|کد مقاله||کد نشریه||سال انتشار||مقاله انگلیسی||ترجمه فارسی||نسخه تمام متن|
|140015||162664||2015||8 صفحه PDF||سفارش دهید||دانلود رایگان|
• The purpose of the present study is to determine the effects of child access prevention (CAP) laws and minimum age laws on state-level youth firearm-related suicide rates and unintentional death rates.
• This is one of the few studies that focuses on youth death rates and looks at laws that have the most impact on youth suicides and unintentional deaths.
• Although state laws appear mixed in their effects on youth deaths by firearms, federal minimum age possession laws appear to be effective in reducing both suicides and unintentional deaths among youths.
The aim of the present study is to quantify the association between child access prevention (CAP) and minimum age laws and state-level youth firearm-related suicide and unintentional death rates. This paper differs from prior research in several ways. First, this is one of the few studies to focus exclusively on youth death rates. Second, this study looks at those laws with the most impact on youth suicides and unintentional deaths. Finally, this study uses one of the largest and most recent data sets of any study on this topic. In order to estimate the determinants of youth firearm deaths, a fixed effects regression model, controlling for both state-level and year-specific effects, is used. Results indicate that state-level minimum age laws have no significant effects on either youth suicides or unintentional deaths and that state-level CAP laws have no significant effects on unintentional deaths. States with CAP laws, however, have lower rates of youth suicide, and, after the enactment of the Federal minimum age requirement, both youth suicide and unintentional death rates fell. Given the mixed results regarding state-level juvenile firearm laws, national restrictions on juvenile handgun possession may be more effective in reducing both youth suicides and unintentional deaths than state-level regulations.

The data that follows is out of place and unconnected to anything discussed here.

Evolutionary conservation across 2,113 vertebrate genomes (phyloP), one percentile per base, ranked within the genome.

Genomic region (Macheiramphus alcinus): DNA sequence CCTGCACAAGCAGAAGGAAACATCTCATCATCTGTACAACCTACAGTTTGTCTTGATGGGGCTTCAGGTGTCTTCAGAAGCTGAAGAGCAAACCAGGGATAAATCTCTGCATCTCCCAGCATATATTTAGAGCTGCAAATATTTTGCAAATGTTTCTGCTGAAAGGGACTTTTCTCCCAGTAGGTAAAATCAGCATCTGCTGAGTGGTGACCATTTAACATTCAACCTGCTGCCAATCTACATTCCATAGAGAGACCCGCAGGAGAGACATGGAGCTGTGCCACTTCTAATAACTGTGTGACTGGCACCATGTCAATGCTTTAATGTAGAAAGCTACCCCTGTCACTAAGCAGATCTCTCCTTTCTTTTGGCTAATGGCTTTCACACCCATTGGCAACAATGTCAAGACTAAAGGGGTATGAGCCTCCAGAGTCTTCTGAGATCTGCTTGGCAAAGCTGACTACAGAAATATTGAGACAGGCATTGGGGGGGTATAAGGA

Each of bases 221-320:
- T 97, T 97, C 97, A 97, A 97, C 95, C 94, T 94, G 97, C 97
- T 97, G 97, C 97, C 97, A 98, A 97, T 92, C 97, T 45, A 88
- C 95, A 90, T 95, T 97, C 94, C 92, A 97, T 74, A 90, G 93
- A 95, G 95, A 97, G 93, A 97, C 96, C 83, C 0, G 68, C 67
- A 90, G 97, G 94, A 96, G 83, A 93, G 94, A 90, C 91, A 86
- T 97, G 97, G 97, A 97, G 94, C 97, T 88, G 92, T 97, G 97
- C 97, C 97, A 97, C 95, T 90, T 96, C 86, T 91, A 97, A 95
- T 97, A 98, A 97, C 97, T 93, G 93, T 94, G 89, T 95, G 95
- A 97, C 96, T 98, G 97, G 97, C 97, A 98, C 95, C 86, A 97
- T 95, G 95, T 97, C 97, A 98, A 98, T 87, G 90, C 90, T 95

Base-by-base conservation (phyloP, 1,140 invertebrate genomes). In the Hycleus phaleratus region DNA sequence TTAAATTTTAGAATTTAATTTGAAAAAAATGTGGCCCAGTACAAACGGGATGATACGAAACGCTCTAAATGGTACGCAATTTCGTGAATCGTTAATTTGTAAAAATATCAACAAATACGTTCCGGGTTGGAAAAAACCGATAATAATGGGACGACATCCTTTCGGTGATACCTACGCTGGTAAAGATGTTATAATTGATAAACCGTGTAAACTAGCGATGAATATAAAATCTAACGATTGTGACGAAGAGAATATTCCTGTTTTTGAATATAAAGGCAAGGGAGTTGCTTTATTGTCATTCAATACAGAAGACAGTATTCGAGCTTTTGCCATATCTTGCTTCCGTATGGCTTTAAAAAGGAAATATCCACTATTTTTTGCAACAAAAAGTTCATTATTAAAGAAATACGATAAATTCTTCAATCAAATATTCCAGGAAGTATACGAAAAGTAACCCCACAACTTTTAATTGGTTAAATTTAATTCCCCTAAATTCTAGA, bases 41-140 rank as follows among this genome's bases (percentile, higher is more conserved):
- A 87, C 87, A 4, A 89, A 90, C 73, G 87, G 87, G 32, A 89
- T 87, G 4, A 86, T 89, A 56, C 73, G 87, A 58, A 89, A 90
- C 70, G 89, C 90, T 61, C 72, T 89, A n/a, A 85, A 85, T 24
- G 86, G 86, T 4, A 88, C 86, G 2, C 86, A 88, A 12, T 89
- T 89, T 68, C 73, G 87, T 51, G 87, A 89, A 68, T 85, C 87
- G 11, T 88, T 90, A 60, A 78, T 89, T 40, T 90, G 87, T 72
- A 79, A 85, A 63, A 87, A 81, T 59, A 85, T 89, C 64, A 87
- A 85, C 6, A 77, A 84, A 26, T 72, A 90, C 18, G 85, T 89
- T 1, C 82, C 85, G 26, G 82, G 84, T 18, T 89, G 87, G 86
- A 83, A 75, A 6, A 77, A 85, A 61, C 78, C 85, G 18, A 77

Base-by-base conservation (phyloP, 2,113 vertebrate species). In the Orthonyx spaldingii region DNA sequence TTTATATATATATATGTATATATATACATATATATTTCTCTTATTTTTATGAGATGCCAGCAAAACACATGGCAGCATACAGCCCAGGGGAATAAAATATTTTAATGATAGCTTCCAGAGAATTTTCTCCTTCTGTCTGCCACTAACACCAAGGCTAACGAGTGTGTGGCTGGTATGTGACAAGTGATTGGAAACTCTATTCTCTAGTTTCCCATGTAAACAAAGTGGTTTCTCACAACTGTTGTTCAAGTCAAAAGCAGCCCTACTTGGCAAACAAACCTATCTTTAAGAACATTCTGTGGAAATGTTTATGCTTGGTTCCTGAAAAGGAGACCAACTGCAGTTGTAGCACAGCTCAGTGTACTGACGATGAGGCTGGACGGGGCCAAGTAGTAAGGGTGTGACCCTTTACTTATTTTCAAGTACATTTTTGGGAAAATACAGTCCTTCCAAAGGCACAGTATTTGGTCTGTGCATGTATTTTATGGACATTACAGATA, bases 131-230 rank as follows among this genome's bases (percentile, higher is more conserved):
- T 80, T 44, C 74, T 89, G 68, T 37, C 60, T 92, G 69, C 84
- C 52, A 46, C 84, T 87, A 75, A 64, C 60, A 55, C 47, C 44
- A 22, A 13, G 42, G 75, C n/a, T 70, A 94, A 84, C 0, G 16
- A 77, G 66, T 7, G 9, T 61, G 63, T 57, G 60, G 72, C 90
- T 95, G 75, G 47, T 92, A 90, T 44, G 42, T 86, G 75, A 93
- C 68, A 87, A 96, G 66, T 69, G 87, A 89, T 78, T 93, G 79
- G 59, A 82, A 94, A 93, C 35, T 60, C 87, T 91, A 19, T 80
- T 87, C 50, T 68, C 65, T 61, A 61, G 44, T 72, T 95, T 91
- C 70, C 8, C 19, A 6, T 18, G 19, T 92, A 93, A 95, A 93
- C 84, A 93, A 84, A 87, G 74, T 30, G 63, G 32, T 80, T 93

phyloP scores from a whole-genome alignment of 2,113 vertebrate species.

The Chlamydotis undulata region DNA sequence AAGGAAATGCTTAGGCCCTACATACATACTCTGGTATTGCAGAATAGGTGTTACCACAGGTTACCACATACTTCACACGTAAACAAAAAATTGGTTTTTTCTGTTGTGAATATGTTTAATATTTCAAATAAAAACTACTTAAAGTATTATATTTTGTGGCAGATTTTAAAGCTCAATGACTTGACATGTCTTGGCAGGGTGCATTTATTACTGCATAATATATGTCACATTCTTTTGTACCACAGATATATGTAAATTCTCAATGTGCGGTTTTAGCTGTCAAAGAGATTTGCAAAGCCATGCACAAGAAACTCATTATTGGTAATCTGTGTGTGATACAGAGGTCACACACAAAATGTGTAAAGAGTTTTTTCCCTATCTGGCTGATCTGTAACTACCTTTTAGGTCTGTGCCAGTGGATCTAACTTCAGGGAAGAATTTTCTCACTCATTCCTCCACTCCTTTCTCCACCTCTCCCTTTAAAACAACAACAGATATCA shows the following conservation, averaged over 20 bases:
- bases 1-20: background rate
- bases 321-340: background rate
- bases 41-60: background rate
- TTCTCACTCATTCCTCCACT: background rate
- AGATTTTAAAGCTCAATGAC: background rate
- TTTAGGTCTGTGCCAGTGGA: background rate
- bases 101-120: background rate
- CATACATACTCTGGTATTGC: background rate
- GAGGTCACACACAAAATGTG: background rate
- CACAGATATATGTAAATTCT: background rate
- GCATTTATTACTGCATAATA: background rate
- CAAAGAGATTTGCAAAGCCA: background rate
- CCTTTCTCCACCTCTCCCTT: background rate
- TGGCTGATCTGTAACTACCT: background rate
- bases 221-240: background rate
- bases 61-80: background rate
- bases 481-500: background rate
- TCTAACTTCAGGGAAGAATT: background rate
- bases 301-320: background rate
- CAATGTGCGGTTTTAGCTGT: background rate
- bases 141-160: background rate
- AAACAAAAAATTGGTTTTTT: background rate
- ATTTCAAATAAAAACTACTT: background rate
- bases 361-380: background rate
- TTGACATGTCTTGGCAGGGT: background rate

Journal: The Social Science Journal - Volume 52, Issue 2, June 2015, Pages 168–175